Paraguay’s economy has seen its share of ups and down, especially in the last ten years. Paraguay’s currency is called the “Guarani” (code PYG), like the name of the native populations, and it is one of the least valued currencies in South America. Because of this, the tourist traveling to Paraguay is likely to exchange a lot of guarani for mere dollars. You will probably be very surprised at the inexpensive shopping markets in the Paraguayan cities.
The guarani was created in 1943 and has seen wide variations in value. The first guarani were aluminum coins, and in 1953 they were replaced with scalloped coins. For nearly 25 years between 1960 and 1985, the guarani to US dollar was rated at 126 guarani to 1 dollar. In 1990, aluminum coins were replaced with stainless steel, and in 1990, they were replaced with brass-plated steel and a nickel-brass mixture. The first guarani paper notes were added to Paraguay’s economy in 1990. Since then, over 2000 guarani notes have been fueled into the economy.
In 2004, major security changes evolved the Paraguayan guarani money note. Similar to US security measures, new Paraguayan notes have borderless underprint and a safeguard border along the ridge. In 2005, the Paraguayan Central Bank had to declare 50,000 notes valueless due to criminal distribution prior to print. Starting in 2009, Paraguay began producing polymer notes instead of the traditional cotton ones.
Paraguayan commerce is driven by Argentina, Bolivia and Brazilian export. The economy fluctuates widely at times, driven mostly by nature and the farming countryside. When drought conditions exist, the economy suffers and Paraguay’s currency becomes less valuable. As such, foreign currency has become very popular in Paraguay because of its relative stability in comparison to guarani.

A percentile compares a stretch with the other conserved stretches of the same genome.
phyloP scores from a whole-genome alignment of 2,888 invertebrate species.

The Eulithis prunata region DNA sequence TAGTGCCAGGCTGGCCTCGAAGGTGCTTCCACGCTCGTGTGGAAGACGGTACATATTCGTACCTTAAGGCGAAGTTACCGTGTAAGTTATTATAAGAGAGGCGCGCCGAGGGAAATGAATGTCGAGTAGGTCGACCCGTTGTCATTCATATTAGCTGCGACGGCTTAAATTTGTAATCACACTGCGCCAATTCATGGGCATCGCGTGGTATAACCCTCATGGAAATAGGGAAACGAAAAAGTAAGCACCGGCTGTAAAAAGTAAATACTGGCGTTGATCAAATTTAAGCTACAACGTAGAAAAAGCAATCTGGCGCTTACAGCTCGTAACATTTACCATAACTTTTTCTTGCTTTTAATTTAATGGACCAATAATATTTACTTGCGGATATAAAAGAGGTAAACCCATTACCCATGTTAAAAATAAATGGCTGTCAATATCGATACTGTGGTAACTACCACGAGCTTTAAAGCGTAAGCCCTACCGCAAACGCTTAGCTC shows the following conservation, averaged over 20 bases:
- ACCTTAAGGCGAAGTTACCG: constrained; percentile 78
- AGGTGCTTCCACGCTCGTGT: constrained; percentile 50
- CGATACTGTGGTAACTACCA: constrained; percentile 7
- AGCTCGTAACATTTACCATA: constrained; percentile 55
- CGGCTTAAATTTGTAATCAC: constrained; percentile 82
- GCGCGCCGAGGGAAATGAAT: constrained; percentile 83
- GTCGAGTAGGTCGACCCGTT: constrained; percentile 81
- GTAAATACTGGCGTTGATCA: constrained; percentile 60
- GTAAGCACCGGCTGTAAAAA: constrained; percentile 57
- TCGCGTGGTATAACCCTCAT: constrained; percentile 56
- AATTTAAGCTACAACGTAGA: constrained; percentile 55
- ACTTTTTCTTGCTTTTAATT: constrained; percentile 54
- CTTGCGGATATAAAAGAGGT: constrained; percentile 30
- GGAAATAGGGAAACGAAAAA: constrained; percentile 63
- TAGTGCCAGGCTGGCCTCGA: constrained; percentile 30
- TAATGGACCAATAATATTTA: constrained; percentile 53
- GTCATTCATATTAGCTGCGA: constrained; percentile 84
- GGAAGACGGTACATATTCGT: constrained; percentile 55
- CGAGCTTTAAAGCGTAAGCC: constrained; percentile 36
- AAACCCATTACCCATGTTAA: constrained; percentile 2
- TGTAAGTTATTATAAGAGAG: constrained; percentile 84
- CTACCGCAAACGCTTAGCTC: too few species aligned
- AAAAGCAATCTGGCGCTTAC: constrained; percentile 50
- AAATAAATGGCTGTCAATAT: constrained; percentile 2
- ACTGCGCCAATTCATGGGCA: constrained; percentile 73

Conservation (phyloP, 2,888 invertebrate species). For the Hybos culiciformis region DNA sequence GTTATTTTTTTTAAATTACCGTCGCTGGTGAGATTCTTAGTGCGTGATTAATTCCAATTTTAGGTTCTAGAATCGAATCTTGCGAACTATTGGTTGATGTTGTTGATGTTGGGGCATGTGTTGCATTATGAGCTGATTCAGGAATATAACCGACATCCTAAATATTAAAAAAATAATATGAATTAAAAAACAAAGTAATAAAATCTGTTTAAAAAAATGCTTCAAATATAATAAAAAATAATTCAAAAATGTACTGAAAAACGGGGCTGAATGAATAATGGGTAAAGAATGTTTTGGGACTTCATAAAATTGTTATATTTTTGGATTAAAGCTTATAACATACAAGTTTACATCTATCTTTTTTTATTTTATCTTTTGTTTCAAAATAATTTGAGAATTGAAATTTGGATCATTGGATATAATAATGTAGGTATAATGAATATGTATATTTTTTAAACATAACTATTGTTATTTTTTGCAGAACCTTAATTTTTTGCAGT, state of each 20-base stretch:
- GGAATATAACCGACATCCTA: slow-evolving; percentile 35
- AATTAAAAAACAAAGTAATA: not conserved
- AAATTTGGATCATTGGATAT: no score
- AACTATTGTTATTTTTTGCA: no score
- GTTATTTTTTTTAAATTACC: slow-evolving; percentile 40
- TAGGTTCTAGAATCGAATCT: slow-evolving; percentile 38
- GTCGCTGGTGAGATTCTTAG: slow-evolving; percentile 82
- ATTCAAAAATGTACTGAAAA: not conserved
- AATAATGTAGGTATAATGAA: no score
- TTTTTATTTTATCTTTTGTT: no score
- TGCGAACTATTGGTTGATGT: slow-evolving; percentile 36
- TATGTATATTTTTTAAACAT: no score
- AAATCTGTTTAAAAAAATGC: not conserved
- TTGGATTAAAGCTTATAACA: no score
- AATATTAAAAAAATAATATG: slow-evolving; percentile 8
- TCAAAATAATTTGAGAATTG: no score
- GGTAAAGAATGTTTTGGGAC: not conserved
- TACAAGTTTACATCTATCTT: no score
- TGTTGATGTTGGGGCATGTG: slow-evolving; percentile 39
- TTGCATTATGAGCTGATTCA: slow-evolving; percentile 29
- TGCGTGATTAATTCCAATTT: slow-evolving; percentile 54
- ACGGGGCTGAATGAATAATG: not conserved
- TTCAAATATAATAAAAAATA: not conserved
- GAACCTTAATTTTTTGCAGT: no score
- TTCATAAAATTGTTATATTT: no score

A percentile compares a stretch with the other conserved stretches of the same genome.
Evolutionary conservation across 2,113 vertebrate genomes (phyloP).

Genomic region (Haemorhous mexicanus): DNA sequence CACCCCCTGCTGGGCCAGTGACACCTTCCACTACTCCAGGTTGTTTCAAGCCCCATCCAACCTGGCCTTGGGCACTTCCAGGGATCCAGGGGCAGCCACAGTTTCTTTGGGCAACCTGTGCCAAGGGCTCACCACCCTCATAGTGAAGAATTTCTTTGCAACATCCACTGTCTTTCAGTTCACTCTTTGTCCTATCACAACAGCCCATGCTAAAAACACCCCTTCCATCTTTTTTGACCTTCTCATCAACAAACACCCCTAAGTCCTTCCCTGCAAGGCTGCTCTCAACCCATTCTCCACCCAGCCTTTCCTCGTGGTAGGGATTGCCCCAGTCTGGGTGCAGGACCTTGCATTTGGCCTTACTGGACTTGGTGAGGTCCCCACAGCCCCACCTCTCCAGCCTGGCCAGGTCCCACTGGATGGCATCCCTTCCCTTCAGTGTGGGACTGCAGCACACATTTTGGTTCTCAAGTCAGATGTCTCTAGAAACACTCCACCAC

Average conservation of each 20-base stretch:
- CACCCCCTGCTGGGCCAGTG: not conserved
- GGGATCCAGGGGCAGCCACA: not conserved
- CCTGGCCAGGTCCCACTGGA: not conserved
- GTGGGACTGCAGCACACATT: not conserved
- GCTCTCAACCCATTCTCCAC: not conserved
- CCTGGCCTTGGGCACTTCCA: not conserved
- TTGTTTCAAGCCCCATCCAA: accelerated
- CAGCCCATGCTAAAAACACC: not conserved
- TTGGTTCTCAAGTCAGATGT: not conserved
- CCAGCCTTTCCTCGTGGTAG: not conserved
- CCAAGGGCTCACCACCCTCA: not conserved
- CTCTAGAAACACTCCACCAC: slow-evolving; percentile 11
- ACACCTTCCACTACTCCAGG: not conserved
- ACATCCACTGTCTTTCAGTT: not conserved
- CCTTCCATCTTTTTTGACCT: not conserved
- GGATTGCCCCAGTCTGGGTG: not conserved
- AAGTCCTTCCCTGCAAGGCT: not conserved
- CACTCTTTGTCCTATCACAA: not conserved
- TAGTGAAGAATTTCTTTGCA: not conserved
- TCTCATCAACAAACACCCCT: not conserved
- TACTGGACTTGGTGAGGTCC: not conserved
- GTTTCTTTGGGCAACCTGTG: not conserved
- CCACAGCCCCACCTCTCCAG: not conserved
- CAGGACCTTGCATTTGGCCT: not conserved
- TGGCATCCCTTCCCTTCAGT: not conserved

As a traveler in Paraguay, the symbol for guarani is PYG. In 2010, the average exchange rate is 4,800 guarani per each US $1. Ironically, many locals prefer to use foreign currency for added stability. Be sure to convert any currency you carry in Asuncion or Encarnacion. In the cities of the eastern Paraguay, most shops will accept US currency. In the countryside, you’re more likely to run into guarani-only shops. Do not anticipate using your credit card very much, as many shops do not accept them.
Another good tip to anticipate during travel in Paraguay is the short hours most Paraguayan banks are open. It’s safe to assume most banks will be open between 10 am to 4 pm, but it’s not uncommon for banks to be closed on Saturdays, or to close early unannounced. In the countryside (for example, in the Chaco district), banks become even more widespread and sporadically operational. Since guarani is more widespread in these less-populated regions, most travelers will recommend getting guarani in the city banks first before traveling to Chaco.
Paraguay’s open attitude towards tourism allows many travelers to use their own currency without needing to convert to PYG. Be prepared to use cash and be careful to check with what currency is preferred in your destinations. You’ll find your travels worry-free with a little bit of pre-planning.